Faisal A. Warabe, the chairperson of UCID opposition party, Hersi Haji Ali Hassan, the Leader of Waddani opposition party, and Ahmed I. Samatar, a prominent academic and senior leader of the ruling Kulmiye party, expressed appreciation for the movement in different occasions.
On the commemoration of the 18th May, the day Somaliland declared independence, signatories of the Peoples’ Declaration called on the government of Somaliland to respect the constitution, human rights, justice and equality. They argued that the government of Somaliland has taken a route different from the one stipulated in the constitution.
"A day of specific commemoration is among the most appropriate of moments to bring out both celebration and intelligent critical reflections about the past, the present, and the future. This is particularly the case for a society genuinely concerned about the state of civic temper and the operations of its central institutions. Here are some sobering voices from the youth of Somaliland. I hold that it is of high value to listen to them and judiciously think through their concerns,” Professor Ahmed Samatar said.
The two leaders of the opposition parties also supported the declaration. Faisal A. Warabe said actions need to follow. Hersi Haji Ali Hassan said the Declaration is the interest of Somaliland.
Business persons, academics, activists, civil society leaders and traditional elders joined in support of the Declaration.
Here is the full Declaration:
We, the undersigned Somalilanders, issued today, 18th May 2020, the Peoples’ Declaration:
Today marks the 29th anniversary of the day the restoration of independence of Somaliland was declared in Burao by delegates representing all the regions of Somaliland. The objective and goal for establishing a separate sovereign state were to found "a state appreciated by all, and which is founded on equality and justice” as enshrined in the Constitution of Somaliland. According to the Constitution, the statehood established by the people of Somaliland is built on the following principles:
a. Islamic Sharia;
b.Conclusions from various consultations;
c. Separation of powers of the state as between the legislative, executive and judiciary;
d. The decentralization of the administration of the government;
e. Guarantees of property rights and the protection of the free market;
f. Sanctity of human life through the entrenchment of fundamental rights and individual freedoms;
g. Peaceful and proper co-existence with the states of the region and worldwide.
We recognize the sacrifice the people of Somaliland make to strengthen peace, stability, coexistence, and improvement of life and the huge achievements made which attracted well-deserved international praise. We also believe that it is imperative to examine if the government of Somaliland is functioning in accordance with the will and goal of the people as stipulated in the constitutional principles of equality, justice, democracy, checks and balances and protection of freedoms and human rights.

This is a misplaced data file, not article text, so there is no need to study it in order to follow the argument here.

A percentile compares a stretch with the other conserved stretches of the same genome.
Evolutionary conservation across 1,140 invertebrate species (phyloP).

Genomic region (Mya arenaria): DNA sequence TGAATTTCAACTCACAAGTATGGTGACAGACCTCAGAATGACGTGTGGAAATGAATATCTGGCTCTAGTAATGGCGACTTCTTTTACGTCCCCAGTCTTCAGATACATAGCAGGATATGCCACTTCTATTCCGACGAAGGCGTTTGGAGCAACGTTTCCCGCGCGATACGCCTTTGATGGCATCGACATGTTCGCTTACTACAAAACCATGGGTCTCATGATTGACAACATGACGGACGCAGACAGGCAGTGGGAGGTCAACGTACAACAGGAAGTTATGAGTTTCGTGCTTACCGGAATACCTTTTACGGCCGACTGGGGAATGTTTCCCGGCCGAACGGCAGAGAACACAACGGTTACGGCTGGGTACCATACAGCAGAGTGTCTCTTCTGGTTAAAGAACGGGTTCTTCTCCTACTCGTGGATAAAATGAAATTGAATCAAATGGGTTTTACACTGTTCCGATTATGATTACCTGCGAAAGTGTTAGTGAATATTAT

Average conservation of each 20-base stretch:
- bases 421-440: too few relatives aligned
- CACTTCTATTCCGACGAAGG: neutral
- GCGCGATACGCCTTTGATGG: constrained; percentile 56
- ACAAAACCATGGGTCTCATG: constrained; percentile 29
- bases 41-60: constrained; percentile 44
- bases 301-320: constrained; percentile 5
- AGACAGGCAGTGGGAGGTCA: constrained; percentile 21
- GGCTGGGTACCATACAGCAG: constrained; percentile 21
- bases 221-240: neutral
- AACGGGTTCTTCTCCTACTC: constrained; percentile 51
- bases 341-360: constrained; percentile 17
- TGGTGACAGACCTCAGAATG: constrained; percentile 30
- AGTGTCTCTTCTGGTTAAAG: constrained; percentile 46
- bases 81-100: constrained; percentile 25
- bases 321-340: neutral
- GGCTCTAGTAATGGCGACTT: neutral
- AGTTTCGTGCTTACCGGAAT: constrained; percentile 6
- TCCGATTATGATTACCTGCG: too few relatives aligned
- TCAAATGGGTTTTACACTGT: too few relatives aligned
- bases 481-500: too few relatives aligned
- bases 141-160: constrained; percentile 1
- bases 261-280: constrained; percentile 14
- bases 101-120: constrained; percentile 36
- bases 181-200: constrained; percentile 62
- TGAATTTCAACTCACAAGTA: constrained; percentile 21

The delegates who declared the independence of Somaliland on 18th May 1991 and the people who voted for the Constitution in 2001 agreed the government to be free from the deadly deceases including clannism, favoritism, nepotism, and polarization. They also agreed on the protection of freedom of expression, equal participation in politics, and civil rights.
On the contrary, abuse of power, imprisonment of politicians, and repression of media, politicians, and members of the public who express their opinions are very common in Somaliland. The independence of the judiciary and separation of powers have been severely violated and critical members of the Parliament and members of the opposition parties are arrested. Aid and projects in the government budgets are not allocated justly and with equality for consideration of all the regions of Somaliland.
In clear violation of the founding principles, the thinking and actions of the government of Somaliland are grounded on clannism, favoritism, and nepotism. Employment and other opportunities are tinted by the spoils system. Similar to pre-1991 Somalia, the government is concentrated in a single region, Hargeisa. Except the tax authorities and the security forces, decentralization of administration does not exist in regions, and services are remote from the people.
All citizens who were born in 1991 and after have never voted for members of the Parliament that are supposed to represent them. Unemployment is soaring, inequality and injustice deepened and democracy and respect of freedoms and human rights are in decline.
We believe that the government of Somaliland has dishonored the agreements entered in Buroa Conference convened from 27th April to 5th May 1991, Borama Conference of 24th January to 25th May 1993, and the Constitution of Somaliland (2001).
Consequently, the country became unintegrated politically, economically, and socially in terms of the development of general consensuses, closing gaps that exist between regions and national unity and inclusiveness across the country have been hampered.
Therefore, the signatories of the Peoples’ Declaration call on the government of Somaliland to return to the social contract, respect the constitution, and to come round to democracy, equality, and justice.